Shemekia on JPR Live Session

Shemekia Copeland and her guitarist Arthur Neilson join Jefferson Public Radio‘s Eric Teel on Open Air this Friday, January 22nd, at Noon PT. Shemekia will talk about and perform songs from her Grammy-nominated release, Outskirts Of Love.

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160122 Shemekia Copeland JPR Radio - Photo Soleil Rowan

Arthur Neilson and Shemekia Copeland on JPR Radio – Photo Soleil Rowan

The podcast has been added on the Jefferson Public Radio page.

In Preston Frazier’s
Best of 2015

Well into a fruitful career, Copeland has nothing to prove. Yet, with Outskirts of Love she delivers the blues with a passion and yearning of a new comer. Copeland’s compact but powerful band, produced by guitarist Oliver Wood, matches her passion and precision note for note. Additionally, casting guitarists Will Kimbrough, Robert Randolph and ZZ Top’s Billy Gibbons only compliments the authentic sound of the band. As a result, songs like the title track transport the listener to the dusty road were blues meets desperation. Tracks like “Devil’s Hand” will have you transfixed.

Preston Frazier picked Shemekia’s Outskirts of Love for his “Best of 2015”. Read the full reviews on Something Else.

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“Bringing the blues home”

At just 36, award-winning blues singer Shemekia Copeland has released seven albums and been performing for 28 years.

Unlike many wrinkle-fearing women, Copeland, a native of Harlem, NY, who’s called Chicago’s Beverly neighborhood home for the past decade, does not fear aging.

She welcomes it. And learns from it.

“Let me tell you something. I love my age! I love it!,” Copeland said by phone recently from Dallas, Texas, before restarting her tour after a holiday break. “I look at my friends in their late 40s and 50s and they are amazing and beautiful and wise. I’m not trying to rush my life, but I look forward to that time in my life.”

Vickie Jurkowski writes a lenghty feature entitled “Bringing the blues home” for Daily Southtown before Shemekia’s show at Freedom Hall’s Nathan Manilow Theatre in Park Forest, Illinois, on Friday, January 22nd.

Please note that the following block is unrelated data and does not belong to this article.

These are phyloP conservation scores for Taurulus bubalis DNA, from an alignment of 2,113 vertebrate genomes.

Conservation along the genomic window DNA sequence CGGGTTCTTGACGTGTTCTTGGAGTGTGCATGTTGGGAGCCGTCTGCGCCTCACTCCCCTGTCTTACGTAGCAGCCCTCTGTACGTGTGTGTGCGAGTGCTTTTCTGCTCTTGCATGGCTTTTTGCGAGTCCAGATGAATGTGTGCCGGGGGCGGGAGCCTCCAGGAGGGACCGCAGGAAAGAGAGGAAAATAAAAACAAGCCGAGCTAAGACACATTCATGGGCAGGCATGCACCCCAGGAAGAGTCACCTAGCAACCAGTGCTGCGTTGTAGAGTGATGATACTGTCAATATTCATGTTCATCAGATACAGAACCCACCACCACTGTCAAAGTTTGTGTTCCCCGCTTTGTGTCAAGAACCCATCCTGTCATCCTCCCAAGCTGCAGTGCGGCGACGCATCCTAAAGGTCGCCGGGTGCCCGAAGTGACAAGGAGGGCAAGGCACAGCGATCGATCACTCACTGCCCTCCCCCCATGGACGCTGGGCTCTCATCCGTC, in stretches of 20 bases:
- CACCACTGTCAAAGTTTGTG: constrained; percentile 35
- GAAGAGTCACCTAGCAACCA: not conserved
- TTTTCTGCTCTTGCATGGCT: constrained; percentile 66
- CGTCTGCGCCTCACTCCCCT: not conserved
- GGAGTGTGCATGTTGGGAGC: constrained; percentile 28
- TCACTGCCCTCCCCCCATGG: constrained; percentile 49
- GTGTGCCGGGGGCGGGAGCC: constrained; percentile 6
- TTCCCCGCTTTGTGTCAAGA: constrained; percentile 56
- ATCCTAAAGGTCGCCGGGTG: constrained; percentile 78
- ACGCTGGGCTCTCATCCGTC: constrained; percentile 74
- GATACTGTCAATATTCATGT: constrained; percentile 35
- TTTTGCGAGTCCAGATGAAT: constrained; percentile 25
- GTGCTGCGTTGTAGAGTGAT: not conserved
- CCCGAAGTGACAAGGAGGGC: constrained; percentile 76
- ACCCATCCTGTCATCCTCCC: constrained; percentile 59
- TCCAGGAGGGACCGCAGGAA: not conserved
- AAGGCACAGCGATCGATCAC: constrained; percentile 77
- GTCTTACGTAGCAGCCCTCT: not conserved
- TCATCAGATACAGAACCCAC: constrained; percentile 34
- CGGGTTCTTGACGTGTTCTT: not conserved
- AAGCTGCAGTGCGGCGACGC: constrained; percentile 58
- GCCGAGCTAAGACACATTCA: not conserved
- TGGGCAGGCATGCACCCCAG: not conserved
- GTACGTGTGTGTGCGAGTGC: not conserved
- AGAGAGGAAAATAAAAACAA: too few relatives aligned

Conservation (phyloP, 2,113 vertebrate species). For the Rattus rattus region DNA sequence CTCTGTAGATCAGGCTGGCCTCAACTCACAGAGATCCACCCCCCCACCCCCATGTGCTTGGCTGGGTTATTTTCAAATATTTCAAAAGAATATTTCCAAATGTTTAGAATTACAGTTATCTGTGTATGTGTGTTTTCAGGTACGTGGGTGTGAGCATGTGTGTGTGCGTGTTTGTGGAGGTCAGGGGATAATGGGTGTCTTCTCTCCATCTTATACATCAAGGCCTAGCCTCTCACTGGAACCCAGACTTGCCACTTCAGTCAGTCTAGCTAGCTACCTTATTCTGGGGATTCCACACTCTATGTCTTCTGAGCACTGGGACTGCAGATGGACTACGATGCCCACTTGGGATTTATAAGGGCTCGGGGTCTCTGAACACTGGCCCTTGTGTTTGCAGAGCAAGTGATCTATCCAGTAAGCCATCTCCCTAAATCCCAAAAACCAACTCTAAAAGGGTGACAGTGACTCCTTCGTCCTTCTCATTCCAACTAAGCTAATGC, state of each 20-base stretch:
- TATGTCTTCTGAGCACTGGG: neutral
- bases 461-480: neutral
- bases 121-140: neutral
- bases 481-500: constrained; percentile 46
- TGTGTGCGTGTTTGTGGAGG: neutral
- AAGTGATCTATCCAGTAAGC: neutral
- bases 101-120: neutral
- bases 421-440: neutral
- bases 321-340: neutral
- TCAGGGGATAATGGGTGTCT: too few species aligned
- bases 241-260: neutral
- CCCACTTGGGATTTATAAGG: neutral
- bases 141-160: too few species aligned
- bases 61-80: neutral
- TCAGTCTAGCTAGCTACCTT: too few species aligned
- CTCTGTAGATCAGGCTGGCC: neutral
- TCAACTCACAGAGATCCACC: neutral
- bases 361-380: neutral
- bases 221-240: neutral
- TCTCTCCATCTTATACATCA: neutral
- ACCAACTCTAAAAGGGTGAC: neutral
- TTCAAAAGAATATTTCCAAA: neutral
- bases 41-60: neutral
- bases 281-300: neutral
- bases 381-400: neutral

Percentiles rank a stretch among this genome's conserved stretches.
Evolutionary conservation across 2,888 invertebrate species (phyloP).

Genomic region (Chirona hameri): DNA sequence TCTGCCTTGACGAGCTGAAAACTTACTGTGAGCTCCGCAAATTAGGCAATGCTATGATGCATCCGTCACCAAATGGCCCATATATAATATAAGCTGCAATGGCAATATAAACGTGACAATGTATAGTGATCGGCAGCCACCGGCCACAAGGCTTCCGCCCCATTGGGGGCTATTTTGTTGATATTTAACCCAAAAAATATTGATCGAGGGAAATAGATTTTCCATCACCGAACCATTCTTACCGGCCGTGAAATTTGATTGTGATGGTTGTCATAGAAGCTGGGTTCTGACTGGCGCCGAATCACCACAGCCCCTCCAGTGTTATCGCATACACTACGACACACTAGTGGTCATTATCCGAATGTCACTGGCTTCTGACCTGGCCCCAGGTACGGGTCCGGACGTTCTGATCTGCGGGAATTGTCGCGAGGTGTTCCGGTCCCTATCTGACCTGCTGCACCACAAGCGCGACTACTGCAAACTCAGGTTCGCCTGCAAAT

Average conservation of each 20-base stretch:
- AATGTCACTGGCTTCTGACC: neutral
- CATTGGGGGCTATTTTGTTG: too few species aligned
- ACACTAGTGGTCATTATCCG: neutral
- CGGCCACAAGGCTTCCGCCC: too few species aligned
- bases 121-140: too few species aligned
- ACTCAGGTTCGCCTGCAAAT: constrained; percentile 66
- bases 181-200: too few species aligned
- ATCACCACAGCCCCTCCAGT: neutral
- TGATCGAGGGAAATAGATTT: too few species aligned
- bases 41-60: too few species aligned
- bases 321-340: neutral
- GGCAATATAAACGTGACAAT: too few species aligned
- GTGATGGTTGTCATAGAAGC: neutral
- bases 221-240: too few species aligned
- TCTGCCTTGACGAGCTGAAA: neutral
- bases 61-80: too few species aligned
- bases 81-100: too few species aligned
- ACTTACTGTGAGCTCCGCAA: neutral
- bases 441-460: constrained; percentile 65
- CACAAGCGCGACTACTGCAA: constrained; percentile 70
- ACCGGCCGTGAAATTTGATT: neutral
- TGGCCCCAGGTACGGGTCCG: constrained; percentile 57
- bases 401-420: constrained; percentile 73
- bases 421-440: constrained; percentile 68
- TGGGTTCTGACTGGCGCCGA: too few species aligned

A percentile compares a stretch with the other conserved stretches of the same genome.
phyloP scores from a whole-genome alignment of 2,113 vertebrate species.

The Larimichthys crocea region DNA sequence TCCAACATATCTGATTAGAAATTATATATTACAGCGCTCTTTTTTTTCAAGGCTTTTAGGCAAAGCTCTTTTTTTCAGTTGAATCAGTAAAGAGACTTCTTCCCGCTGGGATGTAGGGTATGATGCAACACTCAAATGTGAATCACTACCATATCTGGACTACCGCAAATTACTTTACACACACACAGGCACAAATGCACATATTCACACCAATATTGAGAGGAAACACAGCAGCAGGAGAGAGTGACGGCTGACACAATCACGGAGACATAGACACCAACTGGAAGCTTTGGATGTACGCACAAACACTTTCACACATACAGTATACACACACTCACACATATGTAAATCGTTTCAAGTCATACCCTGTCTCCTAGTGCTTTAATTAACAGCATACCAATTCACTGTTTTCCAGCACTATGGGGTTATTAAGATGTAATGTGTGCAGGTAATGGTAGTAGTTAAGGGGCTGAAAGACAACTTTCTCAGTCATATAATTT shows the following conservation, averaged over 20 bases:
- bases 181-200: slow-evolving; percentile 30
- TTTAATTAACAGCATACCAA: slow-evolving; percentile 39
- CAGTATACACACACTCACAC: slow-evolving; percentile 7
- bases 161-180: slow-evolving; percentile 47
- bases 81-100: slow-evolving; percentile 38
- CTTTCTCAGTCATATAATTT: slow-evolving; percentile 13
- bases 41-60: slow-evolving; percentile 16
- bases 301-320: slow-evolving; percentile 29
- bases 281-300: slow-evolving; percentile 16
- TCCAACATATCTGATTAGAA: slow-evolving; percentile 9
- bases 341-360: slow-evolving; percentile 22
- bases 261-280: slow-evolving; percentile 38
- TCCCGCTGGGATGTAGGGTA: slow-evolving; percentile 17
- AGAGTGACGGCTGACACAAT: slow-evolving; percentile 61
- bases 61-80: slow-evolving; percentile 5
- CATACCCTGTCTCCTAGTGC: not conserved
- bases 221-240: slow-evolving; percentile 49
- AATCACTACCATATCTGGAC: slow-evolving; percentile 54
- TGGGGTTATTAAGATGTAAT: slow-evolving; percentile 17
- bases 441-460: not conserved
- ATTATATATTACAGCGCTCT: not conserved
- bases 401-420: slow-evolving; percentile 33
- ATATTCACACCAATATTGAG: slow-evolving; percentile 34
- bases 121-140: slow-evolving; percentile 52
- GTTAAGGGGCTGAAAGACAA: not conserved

Read the full article in the Chicago Tribune, which also runs the article.

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“Shemekia spins clear-voiced tales of the down and out”

160109 Shemekia Seattle Times

Today, Copeland — who plays four nights next week at Jazz Alley — sounds like she wants to tell you a story. […]

Throughout this year’s Grammy-nominated “Outskirts of Love,” Copeland spins clear-voiced tales of the down and out. […]

Although Copeland is not a songwriter, she has veto power over everything Hahn and Wood present to her. She has known Hahn for almost 30 years, when he was managing her father, the late Texas blues singer Johnny “Clyde” Copeland.

“He just knows me really well — a father to me in so many ways,” she says of Hahn. “He’s very picky about (songs) he gives me. I’m very picky about what I want performed. So if I can’t jump inside of it and really become it and present it, I wouldn’t do it.”

By Steve Knopper, in “Shemekia Copeland wants to tell you a story at Jazz Alley,” published by The Seattle Times, before her performances at Jazz Alley, in Seattle, between January 14th and 17th.

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“So singularly talented”

The princess of blues singers is back on the acclaimed Alligator blues label, after a brief time away, experimenting with jazzier and poppier sounds. It’s not that Copeland didn’t kill it with those styles too, just that she’s so singularly talented in interpreting blues and soul. Oliver Wood of the Wood Brothers is the producer and guitarist here, with guests including Billy Gibbons, Robert Randolph, and Alvin Youngblood Hart. The title cut is a memorable tune about resilience, and “Crossbone Beach” is so potent it takes your breath away. Copeland’s usual cover of one of her dad’s songs finds her bringing new life to Johnny Copeland’s “Devil’s Hand,” and a “Drivin’ Out Of Nashville” is a smart ballad about life in the music business.

By Jay Miller, who put Outskirts of Love in his “Favorites of 2015” —”the albums that kept returning to our playlist, sticking to our turntable, blasting through our earbuds”—, published by The Enterprise.